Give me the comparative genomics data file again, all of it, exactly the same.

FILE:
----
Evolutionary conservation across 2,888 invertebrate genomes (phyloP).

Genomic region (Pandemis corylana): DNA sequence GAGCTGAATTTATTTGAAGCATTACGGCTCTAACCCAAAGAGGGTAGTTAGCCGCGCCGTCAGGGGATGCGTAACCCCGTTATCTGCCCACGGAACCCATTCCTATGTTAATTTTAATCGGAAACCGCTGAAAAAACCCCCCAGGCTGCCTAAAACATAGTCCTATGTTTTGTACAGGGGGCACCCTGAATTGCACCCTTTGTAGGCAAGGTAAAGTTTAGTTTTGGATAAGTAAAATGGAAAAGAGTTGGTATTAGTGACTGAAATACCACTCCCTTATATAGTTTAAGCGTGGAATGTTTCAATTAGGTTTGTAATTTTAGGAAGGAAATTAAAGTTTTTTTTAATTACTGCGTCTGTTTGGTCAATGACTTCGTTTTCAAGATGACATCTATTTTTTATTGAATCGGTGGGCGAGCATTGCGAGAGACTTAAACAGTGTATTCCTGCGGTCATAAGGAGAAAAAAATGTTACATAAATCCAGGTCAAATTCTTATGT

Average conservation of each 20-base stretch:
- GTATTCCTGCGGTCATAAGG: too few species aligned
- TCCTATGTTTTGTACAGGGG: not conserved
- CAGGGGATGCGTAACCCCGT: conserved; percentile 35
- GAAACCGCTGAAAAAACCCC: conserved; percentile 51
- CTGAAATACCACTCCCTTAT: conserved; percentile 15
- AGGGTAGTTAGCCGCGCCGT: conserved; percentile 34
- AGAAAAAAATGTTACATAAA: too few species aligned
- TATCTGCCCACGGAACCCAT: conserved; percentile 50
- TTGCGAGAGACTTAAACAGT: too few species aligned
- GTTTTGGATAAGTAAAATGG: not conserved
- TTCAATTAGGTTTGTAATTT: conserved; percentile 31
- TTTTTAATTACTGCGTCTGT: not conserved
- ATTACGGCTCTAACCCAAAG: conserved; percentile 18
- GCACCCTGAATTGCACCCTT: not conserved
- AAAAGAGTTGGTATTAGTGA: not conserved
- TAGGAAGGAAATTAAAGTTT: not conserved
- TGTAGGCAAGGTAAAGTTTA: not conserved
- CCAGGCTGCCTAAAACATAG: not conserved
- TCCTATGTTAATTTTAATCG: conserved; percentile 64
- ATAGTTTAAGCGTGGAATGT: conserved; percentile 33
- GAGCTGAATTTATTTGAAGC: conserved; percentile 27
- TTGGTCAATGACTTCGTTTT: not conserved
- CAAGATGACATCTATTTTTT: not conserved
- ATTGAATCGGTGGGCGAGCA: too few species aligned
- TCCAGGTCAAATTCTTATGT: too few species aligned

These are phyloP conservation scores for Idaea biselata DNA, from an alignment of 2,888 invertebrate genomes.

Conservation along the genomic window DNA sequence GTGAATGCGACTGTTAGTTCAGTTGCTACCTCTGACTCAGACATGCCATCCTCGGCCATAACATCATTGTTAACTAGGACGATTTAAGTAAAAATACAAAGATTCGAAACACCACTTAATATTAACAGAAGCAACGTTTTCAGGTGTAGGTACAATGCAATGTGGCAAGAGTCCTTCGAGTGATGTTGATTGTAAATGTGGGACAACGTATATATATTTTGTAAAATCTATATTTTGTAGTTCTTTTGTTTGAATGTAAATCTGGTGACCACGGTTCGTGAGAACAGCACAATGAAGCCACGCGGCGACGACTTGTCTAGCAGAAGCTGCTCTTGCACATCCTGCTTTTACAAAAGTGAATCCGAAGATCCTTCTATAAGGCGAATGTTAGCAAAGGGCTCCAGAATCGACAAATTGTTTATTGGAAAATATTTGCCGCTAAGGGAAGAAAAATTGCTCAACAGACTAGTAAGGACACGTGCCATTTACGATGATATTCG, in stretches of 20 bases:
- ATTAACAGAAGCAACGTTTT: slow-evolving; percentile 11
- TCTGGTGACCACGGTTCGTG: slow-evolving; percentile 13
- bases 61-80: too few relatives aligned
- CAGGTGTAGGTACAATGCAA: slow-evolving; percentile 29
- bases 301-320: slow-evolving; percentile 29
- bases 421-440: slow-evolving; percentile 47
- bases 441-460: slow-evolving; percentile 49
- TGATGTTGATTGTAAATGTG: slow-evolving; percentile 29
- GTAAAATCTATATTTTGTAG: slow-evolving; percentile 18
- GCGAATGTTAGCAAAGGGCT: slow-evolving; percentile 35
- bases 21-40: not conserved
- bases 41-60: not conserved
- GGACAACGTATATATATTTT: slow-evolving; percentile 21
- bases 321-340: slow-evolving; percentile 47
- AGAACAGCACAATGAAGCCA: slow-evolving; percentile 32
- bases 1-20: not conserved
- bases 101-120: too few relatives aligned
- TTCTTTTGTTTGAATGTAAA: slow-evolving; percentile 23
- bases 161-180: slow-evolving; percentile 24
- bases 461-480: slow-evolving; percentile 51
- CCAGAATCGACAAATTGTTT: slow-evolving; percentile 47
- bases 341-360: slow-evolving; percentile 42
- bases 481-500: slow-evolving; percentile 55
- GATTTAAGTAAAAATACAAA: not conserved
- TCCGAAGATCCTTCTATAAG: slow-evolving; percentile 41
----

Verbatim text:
Evolutionary conservation across 2,888 invertebrate genomes (phyloP).

Genomic region (Pandemis corylana): DNA sequence GAGCTGAATTTATTTGAAGCATTACGGCTCTAACCCAAAGAGGGTAGTTAGCCGCGCCGTCAGGGGATGCGTAACCCCGTTATCTGCCCACGGAACCCATTCCTATGTTAATTTTAATCGGAAACCGCTGAAAAAACCCCCCAGGCTGCCTAAAACATAGTCCTATGTTTTGTACAGGGGGCACCCTGAATTGCACCCTTTGTAGGCAAGGTAAAGTTTAGTTTTGGATAAGTAAAATGGAAAAGAGTTGGTATTAGTGACTGAAATACCACTCCCTTATATAGTTTAAGCGTGGAATGTTTCAATTAGGTTTGTAATTTTAGGAAGGAAATTAAAGTTTTTTTTAATTACTGCGTCTGTTTGGTCAATGACTTCGTTTTCAAGATGACATCTATTTTTTATTGAATCGGTGGGCGAGCATTGCGAGAGACTTAAACAGTGTATTCCTGCGGTCATAAGGAGAAAAAAATGTTACATAAATCCAGGTCAAATTCTTATGT

Average conservation of each 20-base stretch:
- GTATTCCTGCGGTCATAAGG: too few species aligned
- TCCTATGTTTTGTACAGGGG: not conserved
- CAGGGGATGCGTAACCCCGT: conserved; percentile 35
- GAAACCGCTGAAAAAACCCC: conserved; percentile 51
- CTGAAATACCACTCCCTTAT: conserved; percentile 15
- AGGGTAGTTAGCCGCGCCGT: conserved; percentile 34
- AGAAAAAAATGTTACATAAA: too few species aligned
- TATCTGCCCACGGAACCCAT: conserved; percentile 50
- TTGCGAGAGACTTAAACAGT: too few species aligned
- GTTTTGGATAAGTAAAATGG: not conserved
- TTCAATTAGGTTTGTAATTT: conserved; percentile 31
- TTTTTAATTACTGCGTCTGT: not conserved
- ATTACGGCTCTAACCCAAAG: conserved; percentile 18
- GCACCCTGAATTGCACCCTT: not conserved
- AAAAGAGTTGGTATTAGTGA: not conserved
- TAGGAAGGAAATTAAAGTTT: not conserved
- TGTAGGCAAGGTAAAGTTTA: not conserved
- CCAGGCTGCCTAAAACATAG: not conserved
- TCCTATGTTAATTTTAATCG: conserved; percentile 64
- ATAGTTTAAGCGTGGAATGT: conserved; percentile 33
- GAGCTGAATTTATTTGAAGC: conserved; percentile 27
- TTGGTCAATGACTTCGTTTT: not conserved
- CAAGATGACATCTATTTTTT: not conserved
- ATTGAATCGGTGGGCGAGCA: too few species aligned
- TCCAGGTCAAATTCTTATGT: too few species aligned

These are phyloP conservation scores for Idaea biselata DNA, from an alignment of 2,888 invertebrate genomes.

Conservation along the genomic window DNA sequence GTGAATGCGACTGTTAGTTCAGTTGCTACCTCTGACTCAGACATGCCATCCTCGGCCATAACATCATTGTTAACTAGGACGATTTAAGTAAAAATACAAAGATTCGAAACACCACTTAATATTAACAGAAGCAACGTTTTCAGGTGTAGGTACAATGCAATGTGGCAAGAGTCCTTCGAGTGATGTTGATTGTAAATGTGGGACAACGTATATATATTTTGTAAAATCTATATTTTGTAGTTCTTTTGTTTGAATGTAAATCTGGTGACCACGGTTCGTGAGAACAGCACAATGAAGCCACGCGGCGACGACTTGTCTAGCAGAAGCTGCTCTTGCACATCCTGCTTTTACAAAAGTGAATCCGAAGATCCTTCTATAAGGCGAATGTTAGCAAAGGGCTCCAGAATCGACAAATTGTTTATTGGAAAATATTTGCCGCTAAGGGAAGAAAAATTGCTCAACAGACTAGTAAGGACACGTGCCATTTACGATGATATTCG, in stretches of 20 bases:
- ATTAACAGAAGCAACGTTTT: slow-evolving; percentile 11
- TCTGGTGACCACGGTTCGTG: slow-evolving; percentile 13
- bases 61-80: too few relatives aligned
- CAGGTGTAGGTACAATGCAA: slow-evolving; percentile 29
- bases 301-320: slow-evolving; percentile 29
- bases 421-440: slow-evolving; percentile 47
- bases 441-460: slow-evolving; percentile 49
- TGATGTTGATTGTAAATGTG: slow-evolving; percentile 29
- GTAAAATCTATATTTTGTAG: slow-evolving; percentile 18
- GCGAATGTTAGCAAAGGGCT: slow-evolving; percentile 35
- bases 21-40: not conserved
- bases 41-60: not conserved
- GGACAACGTATATATATTTT: slow-evolving; percentile 21
- bases 321-340: slow-evolving; percentile 47
- AGAACAGCACAATGAAGCCA: slow-evolving; percentile 32
- bases 1-20: not conserved
- bases 101-120: too few relatives aligned
- TTCTTTTGTTTGAATGTAAA: slow-evolving; percentile 23
- bases 161-180: slow-evolving; percentile 24
- bases 461-480: slow-evolving; percentile 51
- CCAGAATCGACAAATTGTTT: slow-evolving; percentile 47
- bases 341-360: slow-evolving; percentile 42
- bases 481-500: slow-evolving; percentile 55
- GATTTAAGTAAAAATACAAA: not conserved
- TCCGAAGATCCTTCTATAAG: slow-evolving; percentile 41